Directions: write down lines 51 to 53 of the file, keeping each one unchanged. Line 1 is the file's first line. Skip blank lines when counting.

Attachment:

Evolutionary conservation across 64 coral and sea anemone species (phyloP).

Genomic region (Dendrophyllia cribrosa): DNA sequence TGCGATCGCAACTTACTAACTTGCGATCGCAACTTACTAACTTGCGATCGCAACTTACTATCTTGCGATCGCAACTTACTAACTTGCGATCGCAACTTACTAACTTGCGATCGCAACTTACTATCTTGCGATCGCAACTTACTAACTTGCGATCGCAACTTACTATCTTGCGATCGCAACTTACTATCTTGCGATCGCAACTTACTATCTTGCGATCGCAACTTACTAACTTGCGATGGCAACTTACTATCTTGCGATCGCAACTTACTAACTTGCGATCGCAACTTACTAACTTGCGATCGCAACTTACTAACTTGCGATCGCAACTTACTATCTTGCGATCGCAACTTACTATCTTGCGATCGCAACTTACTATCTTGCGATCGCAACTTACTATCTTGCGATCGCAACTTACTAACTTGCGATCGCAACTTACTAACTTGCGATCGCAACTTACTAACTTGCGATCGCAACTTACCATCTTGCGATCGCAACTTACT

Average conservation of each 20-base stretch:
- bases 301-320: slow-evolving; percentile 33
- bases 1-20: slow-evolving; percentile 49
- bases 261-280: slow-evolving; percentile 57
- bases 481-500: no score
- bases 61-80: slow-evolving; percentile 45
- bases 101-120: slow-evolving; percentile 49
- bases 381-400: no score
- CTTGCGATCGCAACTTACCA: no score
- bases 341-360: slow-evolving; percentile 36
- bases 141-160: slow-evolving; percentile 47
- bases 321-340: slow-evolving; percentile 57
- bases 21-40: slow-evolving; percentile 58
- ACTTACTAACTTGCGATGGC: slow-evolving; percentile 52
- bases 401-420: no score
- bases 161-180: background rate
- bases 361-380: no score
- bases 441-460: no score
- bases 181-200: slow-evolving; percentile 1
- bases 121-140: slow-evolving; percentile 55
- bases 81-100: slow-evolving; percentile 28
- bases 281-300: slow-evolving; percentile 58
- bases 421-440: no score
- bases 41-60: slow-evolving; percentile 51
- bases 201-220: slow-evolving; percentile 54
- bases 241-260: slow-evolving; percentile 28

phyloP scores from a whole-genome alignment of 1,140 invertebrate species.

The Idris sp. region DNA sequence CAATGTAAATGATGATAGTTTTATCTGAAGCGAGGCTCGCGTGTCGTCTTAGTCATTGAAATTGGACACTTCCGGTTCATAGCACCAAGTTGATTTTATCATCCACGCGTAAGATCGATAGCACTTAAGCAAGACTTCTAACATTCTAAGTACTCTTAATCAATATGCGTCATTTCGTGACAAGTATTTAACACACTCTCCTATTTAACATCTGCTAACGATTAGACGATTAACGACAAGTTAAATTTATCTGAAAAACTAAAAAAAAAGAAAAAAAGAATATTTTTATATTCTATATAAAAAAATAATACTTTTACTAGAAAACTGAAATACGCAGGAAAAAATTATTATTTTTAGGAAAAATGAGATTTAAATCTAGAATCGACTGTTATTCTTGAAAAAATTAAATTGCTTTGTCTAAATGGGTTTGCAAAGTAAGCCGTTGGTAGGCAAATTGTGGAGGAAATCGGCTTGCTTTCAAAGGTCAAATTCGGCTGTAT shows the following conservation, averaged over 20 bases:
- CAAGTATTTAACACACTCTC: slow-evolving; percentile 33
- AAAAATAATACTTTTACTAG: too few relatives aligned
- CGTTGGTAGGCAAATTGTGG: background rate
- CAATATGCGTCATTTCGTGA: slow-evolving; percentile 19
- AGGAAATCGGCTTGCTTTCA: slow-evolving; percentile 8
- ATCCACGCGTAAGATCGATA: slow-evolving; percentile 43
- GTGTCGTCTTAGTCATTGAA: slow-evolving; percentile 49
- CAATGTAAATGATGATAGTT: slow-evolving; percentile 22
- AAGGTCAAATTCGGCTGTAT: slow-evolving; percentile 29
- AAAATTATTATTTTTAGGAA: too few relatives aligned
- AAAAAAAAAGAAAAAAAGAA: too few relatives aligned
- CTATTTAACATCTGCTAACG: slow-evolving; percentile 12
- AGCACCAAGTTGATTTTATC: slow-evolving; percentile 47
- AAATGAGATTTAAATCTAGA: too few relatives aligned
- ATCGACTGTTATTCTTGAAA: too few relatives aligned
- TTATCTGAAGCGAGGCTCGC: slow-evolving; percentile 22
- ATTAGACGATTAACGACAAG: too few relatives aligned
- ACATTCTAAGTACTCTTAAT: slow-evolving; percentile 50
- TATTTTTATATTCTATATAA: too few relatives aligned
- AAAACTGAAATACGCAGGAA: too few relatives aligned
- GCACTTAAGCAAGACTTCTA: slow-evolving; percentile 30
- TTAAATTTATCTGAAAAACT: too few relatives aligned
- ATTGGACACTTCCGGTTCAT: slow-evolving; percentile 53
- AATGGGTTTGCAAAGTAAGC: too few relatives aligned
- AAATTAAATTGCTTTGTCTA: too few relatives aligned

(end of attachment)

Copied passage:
- GCACTTAAGCAAGACTTCTA: slow-evolving; percentile 30
- TTAAATTTATCTGAAAAACT: too few relatives aligned
- ATTGGACACTTCCGGTTCAT: slow-evolving; percentile 53